Come April 1 and automakers in India can only sell BS-IV compliant vehicles. Bharat Stage (BS) is the mission standards instituted and governed by the central pollution control board. The standards regulate the output of air pollutants from a vehicle's internal combustion engine.
When did it start?
The BS standards is based on European regulations and was first introduced in 2000. Bharat Stage II emission standards came in to effect from 2005 and BS-III was implemented from 2010 across India. BS-IV for 13 metro cities was introduced in April 2010. It took seven years for the nationwide implementation of BS-IV across the vehicle segments after Supreme Court banned the sale of all BS-III vehicles starting April 1, 2017. The delay was due to lack of availability of BS-IV compliant fuel.
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New emission norm
The emission standards depend on the fuel type and class of the vehicle. For example, the exhaust emissions for BS-III two-wheelers direct that the petrol-powered engine should have carbon monoxide (CO) restricted to 1.00 g/km and Hydrocarbon + Nitrous oxide (HC + NOx) emission level should not be more than 1.00 g/km, according to ARAI. For a vehicle to be BS-IV compliant it must have an emission level of not more than 0.75 g/km of CO and HC+Nox respectively. This means companies will have to work on the engines to limit the emission of pollutants.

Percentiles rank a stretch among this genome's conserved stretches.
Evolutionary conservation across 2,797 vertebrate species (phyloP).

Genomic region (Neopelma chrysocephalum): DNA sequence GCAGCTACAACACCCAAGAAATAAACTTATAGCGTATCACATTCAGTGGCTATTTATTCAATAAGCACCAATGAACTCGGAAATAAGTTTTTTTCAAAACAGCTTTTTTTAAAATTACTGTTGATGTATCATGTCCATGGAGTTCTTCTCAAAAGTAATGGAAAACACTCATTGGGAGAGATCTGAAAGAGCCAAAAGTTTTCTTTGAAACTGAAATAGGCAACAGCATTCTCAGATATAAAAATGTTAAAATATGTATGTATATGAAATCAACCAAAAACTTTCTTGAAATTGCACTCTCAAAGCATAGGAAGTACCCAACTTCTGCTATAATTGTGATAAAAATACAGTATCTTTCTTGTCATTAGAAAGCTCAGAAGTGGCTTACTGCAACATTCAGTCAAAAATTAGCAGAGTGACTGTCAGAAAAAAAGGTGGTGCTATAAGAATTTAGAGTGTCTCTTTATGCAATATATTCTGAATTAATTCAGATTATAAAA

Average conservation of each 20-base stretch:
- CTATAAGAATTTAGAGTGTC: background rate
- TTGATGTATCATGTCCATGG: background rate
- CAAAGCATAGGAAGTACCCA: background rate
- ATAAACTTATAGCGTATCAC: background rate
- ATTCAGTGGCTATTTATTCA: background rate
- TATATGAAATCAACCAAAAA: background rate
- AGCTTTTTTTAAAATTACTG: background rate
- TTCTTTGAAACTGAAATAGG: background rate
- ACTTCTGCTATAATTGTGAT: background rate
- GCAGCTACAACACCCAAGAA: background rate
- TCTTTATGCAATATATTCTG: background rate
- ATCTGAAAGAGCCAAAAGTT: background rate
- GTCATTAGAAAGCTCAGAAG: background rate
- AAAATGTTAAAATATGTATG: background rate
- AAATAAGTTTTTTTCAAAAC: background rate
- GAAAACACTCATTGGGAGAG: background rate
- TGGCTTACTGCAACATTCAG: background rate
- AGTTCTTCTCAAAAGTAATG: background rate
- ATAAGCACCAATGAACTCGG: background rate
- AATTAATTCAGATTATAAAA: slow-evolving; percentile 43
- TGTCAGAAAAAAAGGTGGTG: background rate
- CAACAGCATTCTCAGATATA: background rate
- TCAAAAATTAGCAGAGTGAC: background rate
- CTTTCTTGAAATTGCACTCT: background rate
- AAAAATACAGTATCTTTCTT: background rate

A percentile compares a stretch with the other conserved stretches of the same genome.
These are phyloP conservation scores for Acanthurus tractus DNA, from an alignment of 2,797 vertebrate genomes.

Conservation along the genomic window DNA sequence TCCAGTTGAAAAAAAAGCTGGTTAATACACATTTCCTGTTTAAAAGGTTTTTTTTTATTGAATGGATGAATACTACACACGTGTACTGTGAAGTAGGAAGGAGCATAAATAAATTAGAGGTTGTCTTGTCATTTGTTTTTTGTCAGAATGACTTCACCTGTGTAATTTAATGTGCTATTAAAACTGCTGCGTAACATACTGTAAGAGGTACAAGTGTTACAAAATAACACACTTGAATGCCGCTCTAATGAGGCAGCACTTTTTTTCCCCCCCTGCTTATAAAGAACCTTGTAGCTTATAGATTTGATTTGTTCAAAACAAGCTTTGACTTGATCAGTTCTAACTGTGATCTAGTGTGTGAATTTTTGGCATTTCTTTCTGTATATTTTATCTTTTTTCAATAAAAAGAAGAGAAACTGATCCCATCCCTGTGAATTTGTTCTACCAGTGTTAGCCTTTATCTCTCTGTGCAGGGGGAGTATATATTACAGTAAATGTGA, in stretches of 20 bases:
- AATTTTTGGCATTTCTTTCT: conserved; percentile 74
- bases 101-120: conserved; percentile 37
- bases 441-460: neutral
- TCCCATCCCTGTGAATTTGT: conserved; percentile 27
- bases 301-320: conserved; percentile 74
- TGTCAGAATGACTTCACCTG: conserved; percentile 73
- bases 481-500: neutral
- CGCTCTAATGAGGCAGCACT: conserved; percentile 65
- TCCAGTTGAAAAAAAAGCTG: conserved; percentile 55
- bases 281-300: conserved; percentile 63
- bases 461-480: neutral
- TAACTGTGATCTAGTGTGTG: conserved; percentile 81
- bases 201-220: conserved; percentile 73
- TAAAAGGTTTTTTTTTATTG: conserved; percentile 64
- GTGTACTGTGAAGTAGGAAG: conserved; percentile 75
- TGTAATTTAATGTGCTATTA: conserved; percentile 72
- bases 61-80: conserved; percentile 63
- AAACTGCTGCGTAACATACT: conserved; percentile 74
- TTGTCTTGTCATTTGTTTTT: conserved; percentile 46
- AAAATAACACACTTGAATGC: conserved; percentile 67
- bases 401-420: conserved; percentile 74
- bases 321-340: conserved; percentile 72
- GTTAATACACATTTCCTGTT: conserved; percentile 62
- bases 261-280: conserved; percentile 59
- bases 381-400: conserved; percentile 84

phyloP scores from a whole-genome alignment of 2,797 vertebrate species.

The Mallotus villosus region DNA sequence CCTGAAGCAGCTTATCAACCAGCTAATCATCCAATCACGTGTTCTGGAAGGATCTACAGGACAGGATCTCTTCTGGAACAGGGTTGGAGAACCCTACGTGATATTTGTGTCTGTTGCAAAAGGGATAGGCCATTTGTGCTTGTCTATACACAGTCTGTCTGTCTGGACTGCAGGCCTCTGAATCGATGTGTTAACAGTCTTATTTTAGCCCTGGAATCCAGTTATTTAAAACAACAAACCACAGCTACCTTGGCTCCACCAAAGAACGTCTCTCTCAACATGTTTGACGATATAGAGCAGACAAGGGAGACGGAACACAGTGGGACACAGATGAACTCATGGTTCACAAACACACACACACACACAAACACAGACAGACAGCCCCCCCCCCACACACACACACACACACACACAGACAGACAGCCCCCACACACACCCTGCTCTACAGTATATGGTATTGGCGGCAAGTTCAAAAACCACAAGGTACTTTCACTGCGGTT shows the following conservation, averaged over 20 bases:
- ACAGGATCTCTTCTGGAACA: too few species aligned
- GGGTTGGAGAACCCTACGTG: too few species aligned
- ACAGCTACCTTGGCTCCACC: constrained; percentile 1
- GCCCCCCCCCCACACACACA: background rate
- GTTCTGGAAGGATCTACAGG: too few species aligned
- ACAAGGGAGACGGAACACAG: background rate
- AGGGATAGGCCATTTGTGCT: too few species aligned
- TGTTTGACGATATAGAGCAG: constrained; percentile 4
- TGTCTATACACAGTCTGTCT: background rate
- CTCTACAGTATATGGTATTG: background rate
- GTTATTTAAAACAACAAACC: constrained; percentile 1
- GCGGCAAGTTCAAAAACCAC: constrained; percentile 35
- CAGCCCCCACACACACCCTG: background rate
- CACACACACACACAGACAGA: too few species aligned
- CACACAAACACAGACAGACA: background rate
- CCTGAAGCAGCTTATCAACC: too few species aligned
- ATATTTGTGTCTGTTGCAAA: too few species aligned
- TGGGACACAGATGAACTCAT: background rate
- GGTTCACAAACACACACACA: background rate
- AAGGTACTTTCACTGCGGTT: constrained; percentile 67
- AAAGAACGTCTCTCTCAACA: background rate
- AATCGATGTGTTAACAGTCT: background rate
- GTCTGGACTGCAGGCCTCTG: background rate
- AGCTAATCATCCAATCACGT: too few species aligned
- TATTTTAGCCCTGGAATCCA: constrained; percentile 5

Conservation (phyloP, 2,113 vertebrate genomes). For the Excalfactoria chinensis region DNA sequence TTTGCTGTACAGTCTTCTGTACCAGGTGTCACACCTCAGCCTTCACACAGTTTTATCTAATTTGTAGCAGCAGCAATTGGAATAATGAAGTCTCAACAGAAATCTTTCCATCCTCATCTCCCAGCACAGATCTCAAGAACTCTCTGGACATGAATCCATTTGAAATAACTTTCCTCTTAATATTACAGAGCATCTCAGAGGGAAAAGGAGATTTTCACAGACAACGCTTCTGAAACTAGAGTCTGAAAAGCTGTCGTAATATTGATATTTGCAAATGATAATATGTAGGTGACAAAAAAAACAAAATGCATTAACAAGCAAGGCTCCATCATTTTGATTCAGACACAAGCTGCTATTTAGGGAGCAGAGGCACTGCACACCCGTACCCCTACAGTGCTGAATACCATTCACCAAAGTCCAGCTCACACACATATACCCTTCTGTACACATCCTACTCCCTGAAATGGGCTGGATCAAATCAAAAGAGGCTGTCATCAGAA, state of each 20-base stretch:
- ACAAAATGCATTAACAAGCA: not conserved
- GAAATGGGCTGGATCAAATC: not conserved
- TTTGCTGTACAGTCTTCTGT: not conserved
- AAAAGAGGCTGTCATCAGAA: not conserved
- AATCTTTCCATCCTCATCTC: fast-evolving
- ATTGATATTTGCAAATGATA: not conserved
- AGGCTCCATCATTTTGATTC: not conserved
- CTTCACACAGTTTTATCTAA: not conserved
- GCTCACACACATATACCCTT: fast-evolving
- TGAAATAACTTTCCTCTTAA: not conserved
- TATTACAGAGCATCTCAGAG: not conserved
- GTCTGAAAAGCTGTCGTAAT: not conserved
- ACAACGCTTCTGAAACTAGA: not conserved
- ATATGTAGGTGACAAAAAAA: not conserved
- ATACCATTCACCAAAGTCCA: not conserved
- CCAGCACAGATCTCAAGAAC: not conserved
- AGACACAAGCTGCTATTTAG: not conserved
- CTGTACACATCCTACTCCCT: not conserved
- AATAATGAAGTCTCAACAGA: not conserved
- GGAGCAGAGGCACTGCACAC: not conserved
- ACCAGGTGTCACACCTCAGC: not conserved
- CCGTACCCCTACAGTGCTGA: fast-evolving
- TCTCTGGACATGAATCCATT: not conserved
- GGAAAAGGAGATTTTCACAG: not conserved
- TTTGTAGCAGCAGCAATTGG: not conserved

More clean fuel
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To complement the new and improved BS-IV engine, the sulphur content of the fuel they use should be less than 50 part per million (ppm) as compared to 150 ppm for petrol and 350 ppm for diesel under BS-III standards. The BS IV grade fuel was introduced in 2010 and is available in 39 cities, as reported in 2016.
What will be the impact?
While many automakers have met the targets and updated their products, there are some BS-III compliant vehicles left to be sold. This means that companies will have to scrap the remaining inventory or export them to a country compliant to BS-III standards.
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The new emission standards have also resulted in a price hike of automobiles.